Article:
Editor's note

From Spain to New Zealand and Iceland to Yosemite National Park, heavy tourism is damaging many of the world’s most scenic destinations. Global travel generates jobs and revenues, but this year anti-tourism protesters took to the streets in Barcelona, Dubrovnik and elsewhere to say enough was enough. Penn State University’s Carter Hunt, who studies how tourism affects destinations, offers some guidelines for travelers about ways to avoid wearing out your welcome.

While many Americans have recovered from the job losses suffered during the Great Recession, one age group hasn’t: 16- to 24-year-olds, about half of whom aren’t working today versus 40 percent a decade ago. How can we get them back to work? It starts with a stronger economy, argues Ohio State economist Randall Olsen, who believes the Republican plan to cut the corporate tax rate is the right medicine to do just that.

And – as 2017 draws to a close – we’re asking for your feedback on our most popular and memorable stories of the year. The results will be announced in a special newsletter next week. Please answer our one-question survey and let us know.

Jennifer Weeks

Environment + Energy Editor

Top stories

The view of Cartagena, Colombia from Tierra Bomba. Despite being one of the most visited cities in South America, Tierra Bomba remains highly impoverished. Why doesn’t large-scale tourism benefit such a community? Carter Hunt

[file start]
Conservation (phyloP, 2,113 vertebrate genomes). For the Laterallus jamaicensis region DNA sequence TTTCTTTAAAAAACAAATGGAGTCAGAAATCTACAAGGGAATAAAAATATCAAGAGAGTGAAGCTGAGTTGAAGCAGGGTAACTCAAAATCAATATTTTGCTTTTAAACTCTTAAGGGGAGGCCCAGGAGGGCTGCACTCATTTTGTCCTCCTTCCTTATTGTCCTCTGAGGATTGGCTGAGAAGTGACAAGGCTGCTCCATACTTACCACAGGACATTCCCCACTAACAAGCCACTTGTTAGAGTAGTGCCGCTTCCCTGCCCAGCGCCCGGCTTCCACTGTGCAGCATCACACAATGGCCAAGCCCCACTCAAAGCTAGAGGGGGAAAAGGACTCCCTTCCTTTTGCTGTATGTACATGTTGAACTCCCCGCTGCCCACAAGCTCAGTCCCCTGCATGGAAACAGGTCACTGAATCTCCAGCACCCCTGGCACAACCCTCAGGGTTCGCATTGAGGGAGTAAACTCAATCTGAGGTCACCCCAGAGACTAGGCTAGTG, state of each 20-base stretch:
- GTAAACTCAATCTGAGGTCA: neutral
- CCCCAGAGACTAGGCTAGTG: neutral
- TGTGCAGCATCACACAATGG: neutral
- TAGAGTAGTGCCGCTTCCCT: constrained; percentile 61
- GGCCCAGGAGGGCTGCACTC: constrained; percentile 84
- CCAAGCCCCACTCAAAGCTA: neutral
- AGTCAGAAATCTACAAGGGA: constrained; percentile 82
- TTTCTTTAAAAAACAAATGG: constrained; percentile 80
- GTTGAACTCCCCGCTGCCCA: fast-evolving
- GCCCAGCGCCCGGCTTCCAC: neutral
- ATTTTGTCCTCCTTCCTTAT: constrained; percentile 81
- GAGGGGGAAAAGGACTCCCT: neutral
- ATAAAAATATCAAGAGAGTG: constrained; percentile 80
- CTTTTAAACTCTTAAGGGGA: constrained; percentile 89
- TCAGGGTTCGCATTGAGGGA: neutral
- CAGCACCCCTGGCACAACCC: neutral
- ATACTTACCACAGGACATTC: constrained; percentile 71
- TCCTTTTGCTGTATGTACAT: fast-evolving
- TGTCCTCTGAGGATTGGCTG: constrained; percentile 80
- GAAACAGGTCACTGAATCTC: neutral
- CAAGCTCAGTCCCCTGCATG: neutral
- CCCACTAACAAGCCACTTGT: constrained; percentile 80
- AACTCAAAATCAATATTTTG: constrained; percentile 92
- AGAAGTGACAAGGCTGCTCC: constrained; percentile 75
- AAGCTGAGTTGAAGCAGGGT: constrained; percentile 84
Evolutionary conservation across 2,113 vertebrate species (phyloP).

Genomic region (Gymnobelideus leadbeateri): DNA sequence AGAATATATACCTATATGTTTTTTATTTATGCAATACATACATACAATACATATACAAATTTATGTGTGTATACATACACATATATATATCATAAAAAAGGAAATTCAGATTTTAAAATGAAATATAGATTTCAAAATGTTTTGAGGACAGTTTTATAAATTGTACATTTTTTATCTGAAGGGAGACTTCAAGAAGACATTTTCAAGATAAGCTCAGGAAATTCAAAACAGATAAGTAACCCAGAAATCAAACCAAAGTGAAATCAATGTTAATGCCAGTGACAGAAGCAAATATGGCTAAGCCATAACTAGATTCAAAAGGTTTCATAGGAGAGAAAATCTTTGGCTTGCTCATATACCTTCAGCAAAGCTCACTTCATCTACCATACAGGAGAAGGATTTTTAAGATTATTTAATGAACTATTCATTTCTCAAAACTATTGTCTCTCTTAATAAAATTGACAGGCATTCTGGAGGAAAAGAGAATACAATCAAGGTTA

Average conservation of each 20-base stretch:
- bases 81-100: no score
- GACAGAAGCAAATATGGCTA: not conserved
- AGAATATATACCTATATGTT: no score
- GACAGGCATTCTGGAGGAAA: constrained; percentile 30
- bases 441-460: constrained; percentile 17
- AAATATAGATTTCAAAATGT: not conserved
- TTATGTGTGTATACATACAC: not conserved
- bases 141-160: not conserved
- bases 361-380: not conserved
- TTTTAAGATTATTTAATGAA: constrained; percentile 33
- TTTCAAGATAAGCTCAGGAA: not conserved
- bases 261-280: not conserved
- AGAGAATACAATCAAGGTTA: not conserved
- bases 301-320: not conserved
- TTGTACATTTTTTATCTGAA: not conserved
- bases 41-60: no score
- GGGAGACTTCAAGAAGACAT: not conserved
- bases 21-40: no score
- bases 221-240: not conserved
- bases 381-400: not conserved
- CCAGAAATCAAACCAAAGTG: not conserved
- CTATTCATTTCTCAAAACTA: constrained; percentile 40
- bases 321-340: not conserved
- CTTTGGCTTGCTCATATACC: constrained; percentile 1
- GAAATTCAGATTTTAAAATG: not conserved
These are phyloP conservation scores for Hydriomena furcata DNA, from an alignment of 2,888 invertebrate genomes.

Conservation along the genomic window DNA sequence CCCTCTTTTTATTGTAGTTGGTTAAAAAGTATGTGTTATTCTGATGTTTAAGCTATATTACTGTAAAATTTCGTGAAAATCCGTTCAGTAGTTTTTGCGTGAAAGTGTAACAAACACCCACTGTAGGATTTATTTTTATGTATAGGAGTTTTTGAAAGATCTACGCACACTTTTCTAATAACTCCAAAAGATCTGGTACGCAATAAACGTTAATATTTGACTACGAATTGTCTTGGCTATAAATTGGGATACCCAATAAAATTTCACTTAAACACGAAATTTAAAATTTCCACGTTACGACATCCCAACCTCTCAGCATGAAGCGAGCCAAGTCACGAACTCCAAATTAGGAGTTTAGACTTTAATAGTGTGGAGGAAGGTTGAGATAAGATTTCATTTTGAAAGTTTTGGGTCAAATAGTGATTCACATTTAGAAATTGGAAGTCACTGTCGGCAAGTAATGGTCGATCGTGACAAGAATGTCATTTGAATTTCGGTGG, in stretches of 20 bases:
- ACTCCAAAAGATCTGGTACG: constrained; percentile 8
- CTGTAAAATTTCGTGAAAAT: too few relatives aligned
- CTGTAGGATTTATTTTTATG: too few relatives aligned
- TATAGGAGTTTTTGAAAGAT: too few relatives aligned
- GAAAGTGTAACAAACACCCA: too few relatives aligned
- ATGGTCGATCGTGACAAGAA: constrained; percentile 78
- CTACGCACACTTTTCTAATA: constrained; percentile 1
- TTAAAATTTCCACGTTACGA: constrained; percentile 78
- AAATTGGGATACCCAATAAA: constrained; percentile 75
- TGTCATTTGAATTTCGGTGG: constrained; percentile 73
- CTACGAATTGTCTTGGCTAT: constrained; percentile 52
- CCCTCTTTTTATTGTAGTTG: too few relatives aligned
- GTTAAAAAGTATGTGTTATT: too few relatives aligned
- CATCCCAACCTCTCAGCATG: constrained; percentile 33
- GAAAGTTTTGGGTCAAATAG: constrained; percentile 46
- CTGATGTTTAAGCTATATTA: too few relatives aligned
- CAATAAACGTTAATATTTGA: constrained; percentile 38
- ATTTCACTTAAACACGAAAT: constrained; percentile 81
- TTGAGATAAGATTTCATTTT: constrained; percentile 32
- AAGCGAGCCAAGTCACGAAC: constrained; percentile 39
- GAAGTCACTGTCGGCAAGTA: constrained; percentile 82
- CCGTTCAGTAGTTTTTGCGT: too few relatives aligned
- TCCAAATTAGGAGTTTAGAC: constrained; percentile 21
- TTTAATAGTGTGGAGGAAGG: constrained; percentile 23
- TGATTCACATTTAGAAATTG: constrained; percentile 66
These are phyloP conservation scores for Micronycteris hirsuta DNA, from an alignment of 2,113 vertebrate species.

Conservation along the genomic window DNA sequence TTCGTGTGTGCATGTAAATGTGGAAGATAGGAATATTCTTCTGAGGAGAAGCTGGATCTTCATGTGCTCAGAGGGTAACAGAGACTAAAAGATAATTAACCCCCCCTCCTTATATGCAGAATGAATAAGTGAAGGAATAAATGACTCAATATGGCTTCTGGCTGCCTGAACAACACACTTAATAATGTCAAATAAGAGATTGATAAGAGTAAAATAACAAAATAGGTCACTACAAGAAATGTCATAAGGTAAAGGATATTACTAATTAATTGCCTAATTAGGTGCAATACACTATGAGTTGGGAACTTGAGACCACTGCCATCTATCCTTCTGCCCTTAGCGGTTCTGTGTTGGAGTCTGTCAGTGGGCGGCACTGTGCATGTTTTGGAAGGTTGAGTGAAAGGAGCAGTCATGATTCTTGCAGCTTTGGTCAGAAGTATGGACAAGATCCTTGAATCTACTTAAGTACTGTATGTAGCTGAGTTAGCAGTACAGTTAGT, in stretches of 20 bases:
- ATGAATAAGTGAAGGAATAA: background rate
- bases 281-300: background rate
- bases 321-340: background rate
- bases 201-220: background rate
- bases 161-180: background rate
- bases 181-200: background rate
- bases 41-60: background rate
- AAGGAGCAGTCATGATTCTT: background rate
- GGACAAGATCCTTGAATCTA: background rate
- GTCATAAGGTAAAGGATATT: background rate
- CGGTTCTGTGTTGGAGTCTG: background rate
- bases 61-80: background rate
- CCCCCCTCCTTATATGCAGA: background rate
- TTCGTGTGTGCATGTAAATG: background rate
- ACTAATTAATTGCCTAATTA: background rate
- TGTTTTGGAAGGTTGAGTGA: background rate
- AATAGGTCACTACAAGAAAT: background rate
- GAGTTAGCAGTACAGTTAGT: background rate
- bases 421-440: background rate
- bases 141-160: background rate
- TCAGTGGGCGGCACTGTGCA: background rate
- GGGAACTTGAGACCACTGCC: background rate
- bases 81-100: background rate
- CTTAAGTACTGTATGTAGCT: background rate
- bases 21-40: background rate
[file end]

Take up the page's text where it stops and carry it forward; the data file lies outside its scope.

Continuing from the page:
The travel industry has sparked a backlash against tourists by stressing quantity over quality

Carter A. Hunt, Pennsylvania State University

At many popular destinations, residents are protesting against crowding, rowdy visitors and low wages. With some research, travelers can use their visits to enrich host areas instead of harming them.

House Speaker Paul Ryan talks about the GOP tax plan. AP Photo/Jacquelyn Martin

Why the Republican tax plan can help put American youth back to work

Randall Olsen, The Ohio State University

Unlike other age groups, 16- to 24-year-olds haven't recovered the job losses they suffered during the Great Recession. Spurring investment and growth are key to getting them back to work.

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Today’s quote

With the upcoming holiday travels, asking how to prevent the spread of disease-causing pathogens isn’t just for aspiring microbiologists but a great question for everyone.

  Michelle Sconce Massaquoi